For the receive mode of the array system 50 illustrated in FIG. 2, the process is reversed. The signals received at the radiating elements 70 arefiltered by filters 120 and amplified by amplifiers 122 before being connected to the modulating signal input of optical signal modulators 104.The modulators 104 can be direct modulator devices or indirect/external modulators, such as Mach-Zender modulators. As shown in FIG. 2, a single laser 100 operating at ω2 supplies the light source to be modulated by the RF signal received at the radiating elements 70. An optical power divider 102 is used to split the light from this source into N signals, one for each array element 70 and each modulator 104. A set of equal line length fibers 106 feeds the RF modulated light to N emitters 108, which can be bead lens elements, equally spaced on the side 54B of the Rotman lens. Collectively, the light wave converges onto the optical receive elements 110, which can also comprise bead lens elements, on the side 54A displaced at the offset angle Θ' determined by the above equation. Likewise, the focal point can be controlled by varying the frequency of ω2. For detection of the RF signal, a reference laser source 112 located at the center of side 54B of the lens is used to illuminate all ofthe receive elements 110, so that the mixed down beat frequency ω0 can be detected by the photodetector 114 connected to each optical receiveelement. Similarly, for stability, a phase lock loop 120 is needed to control the frequency (color) of laser 112. A portion of the photodetector114 output is tapped away to be mixed with the reference oscillator 130 signal at mixer 132, with the mixer output used to tune the frequency of the laser 112. The outputs of the photodetectors 114 are at the MMW operating frequency of the array antenna, and are connected to the n inputports of the l:n RF switch 140. A command input to switch control port 142 selects which one of the n photodetector output signals is to be selected as the signal appearing as the RF output. The selection of the particular photodetector will determine the selected receive beam scan angle.
FIG. 3 illustrates an alternate embodiment of the receive mode. Here, the antenna configuration 150 is identical to the transmit system 50 of FIG. 1, and like numbers are used to identify like elements, except at the front end where a low noise amplifier (LNA) 154 and a mixer 152 are included for each radiating element 70. To receive a plane wave incident in the same direction as the transmit case, i.e., at O as illustrated in FIG. 3, a laser located at the opposite conjugate location O' is turned onto produce a linearly progressive phase front at frequency ω2 distributed along the output ports of the beamforming network, i.e., at the outputs of the amplifiers 66 in the exemplary network of FIG. 3. Thesesignals are correspondingly mixed with the incoming signals at the same frequency ω0. The mixer will bring the information riding on ω0 down to the base band. The outputs of the mixers 152 are all equal so that a simple summing device 160 which sums the outputs of all the mixers 152 will produce maximum output for the receiver. This receive system operates as a spatial matched filter which generates a complex conjugate response to detect the incoming wave.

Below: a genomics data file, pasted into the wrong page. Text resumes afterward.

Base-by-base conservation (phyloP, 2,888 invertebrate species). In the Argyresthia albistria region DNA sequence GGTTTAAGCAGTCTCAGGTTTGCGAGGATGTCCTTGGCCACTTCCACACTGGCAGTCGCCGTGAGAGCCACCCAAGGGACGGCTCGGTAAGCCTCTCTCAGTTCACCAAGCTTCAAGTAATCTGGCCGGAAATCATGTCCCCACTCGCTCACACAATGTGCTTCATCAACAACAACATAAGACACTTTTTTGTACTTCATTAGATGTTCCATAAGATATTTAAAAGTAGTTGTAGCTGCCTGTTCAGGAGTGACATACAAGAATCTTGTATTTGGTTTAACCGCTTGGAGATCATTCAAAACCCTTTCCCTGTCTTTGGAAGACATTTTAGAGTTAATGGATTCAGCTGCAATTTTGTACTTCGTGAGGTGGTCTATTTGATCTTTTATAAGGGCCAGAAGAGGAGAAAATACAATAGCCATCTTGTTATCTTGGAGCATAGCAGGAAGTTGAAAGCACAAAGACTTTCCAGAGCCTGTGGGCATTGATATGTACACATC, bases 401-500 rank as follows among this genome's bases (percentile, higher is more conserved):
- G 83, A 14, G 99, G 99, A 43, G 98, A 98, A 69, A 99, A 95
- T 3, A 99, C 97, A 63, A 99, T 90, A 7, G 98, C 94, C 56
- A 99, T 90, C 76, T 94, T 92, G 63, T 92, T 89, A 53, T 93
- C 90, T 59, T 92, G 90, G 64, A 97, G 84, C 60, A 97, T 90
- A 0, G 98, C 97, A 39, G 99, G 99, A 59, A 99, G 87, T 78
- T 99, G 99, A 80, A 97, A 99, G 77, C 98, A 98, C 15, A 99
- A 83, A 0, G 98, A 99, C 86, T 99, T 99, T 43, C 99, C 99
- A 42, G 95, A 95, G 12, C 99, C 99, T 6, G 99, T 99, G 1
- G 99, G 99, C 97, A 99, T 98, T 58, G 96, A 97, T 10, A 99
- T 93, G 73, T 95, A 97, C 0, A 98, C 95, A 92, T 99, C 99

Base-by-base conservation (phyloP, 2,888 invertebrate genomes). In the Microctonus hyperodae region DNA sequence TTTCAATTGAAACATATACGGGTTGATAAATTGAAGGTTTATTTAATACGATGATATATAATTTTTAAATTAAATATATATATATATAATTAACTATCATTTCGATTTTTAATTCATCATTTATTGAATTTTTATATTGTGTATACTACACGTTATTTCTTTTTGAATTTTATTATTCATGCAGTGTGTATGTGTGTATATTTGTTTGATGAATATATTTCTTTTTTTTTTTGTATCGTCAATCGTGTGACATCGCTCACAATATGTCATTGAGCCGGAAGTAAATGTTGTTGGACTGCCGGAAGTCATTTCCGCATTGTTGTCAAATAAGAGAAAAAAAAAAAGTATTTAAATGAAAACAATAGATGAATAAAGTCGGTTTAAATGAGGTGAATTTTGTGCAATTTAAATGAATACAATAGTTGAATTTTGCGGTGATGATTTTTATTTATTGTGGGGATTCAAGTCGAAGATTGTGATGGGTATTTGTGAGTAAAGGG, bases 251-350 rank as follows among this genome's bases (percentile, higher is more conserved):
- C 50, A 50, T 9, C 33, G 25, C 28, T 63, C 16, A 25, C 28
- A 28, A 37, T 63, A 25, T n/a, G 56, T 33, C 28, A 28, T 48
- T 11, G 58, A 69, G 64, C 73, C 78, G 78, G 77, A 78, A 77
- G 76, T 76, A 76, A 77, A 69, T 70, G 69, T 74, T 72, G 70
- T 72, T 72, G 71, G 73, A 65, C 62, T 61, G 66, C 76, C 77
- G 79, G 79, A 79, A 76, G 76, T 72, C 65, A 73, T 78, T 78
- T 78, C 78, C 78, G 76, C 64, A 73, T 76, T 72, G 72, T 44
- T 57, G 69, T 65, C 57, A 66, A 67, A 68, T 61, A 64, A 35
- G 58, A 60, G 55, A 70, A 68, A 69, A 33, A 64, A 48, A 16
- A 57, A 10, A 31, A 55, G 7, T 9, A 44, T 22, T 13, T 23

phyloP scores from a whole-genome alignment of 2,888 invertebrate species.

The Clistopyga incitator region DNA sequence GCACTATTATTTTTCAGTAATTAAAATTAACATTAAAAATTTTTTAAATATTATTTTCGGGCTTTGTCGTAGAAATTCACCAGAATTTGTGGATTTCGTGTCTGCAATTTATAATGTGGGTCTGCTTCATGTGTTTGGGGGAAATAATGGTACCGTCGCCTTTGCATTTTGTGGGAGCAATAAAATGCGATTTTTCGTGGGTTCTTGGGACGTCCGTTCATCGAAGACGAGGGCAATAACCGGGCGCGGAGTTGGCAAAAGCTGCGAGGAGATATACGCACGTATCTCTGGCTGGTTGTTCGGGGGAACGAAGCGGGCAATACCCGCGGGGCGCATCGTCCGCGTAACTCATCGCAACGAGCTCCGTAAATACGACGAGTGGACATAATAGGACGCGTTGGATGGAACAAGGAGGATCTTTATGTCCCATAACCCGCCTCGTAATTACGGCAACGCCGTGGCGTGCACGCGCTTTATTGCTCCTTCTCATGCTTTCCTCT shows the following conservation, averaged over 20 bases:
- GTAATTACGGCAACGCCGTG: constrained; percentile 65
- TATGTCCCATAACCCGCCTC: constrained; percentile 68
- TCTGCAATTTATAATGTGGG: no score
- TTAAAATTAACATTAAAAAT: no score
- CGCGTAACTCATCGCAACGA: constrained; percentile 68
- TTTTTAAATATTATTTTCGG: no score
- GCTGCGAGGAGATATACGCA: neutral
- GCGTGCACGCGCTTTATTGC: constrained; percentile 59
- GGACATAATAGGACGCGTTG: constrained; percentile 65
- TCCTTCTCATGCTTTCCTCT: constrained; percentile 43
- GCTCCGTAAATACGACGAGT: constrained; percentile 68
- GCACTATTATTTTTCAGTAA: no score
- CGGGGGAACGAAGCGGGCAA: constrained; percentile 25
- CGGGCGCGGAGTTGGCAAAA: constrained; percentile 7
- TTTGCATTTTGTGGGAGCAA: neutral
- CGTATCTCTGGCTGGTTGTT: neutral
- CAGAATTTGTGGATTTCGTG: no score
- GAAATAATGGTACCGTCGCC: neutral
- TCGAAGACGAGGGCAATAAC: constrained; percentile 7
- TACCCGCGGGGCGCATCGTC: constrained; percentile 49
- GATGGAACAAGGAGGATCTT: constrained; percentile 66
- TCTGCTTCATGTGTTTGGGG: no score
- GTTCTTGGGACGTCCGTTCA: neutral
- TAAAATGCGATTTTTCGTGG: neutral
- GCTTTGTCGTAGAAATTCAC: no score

In summary, the disclosed invention is a compact optical beamforming systemof MEW array antennas, designed for the generation of the radiation source and the control of the beam scanning by optical heterodyne techniques implemented with a silica Rotman lens.
The invention is not limited to systems employing optical space-fed Rotman lens arrangements. For example, the space-fed lens could be replaced with discrete optical splitters and fibers from each of n sources leading to the N receptors, i.e., with a constrained feed arrangement. This alternateapproach has the disadvantage of complexity and increased size/volume. Nor is the invention limited to optical frequency heterodyning, as heterodyning at RF frequencies could also be implemented. The disadvantageis increased component size/volume.
It is understood that the above-described embodiments are merely illustrative of the possible specific embodiments which may represent principles of the present invention. Other arrangements may readily be devised in accordance with these principles by those skilled in the art without departing from the scope and spirit of the invention.
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|U.S. Classification||342/368, 342/376, 342/54|
|International Classification||H01Q25/00, G01S7/03, G02B3/00, H01Q3/26, H01Q15/00, H01Q15/02, H04B10/00, H01Q19/00, G01S13/42, G01S7/282|
|Cooperative Classification||H01Q15/02, G01S7/282, G01S13/426, H01Q25/008, G01S7/032, H01Q3/2676|
|European Classification||H01Q15/02, H01Q3/26G, G01S7/282, H01Q25/00D7B|
|Apr 22, 1996||AS||Assignment|
Owner name: HUGHES ELECTRONICS, CALIFORNIA
Free format text: ASSIGNMENT OF ASSIGNORS INTEREST;ASSIGNORS:LEE, J.J.;NG, WILLIE W.;TANGONAN, GREGORY L.;REEL/FRAME:008001/0404;SIGNING DATES FROM 19960322 TO 19960402
|Apr 30, 1998||AS||Assignment|
Owner name: HUGHES ELECTRONICS CORPORATION, CALIFORNIA
Free format text: ASSIGNMENT OF ASSIGNORS INTEREST;ASSIGNOR:HE HOLDINGS INC., HUGHES ELECTRONICS FORMERLY KNOWN AS HUGHES AIRCRAFT COMPANY;REEL/FRAME:009350/0366
Effective date: 19971217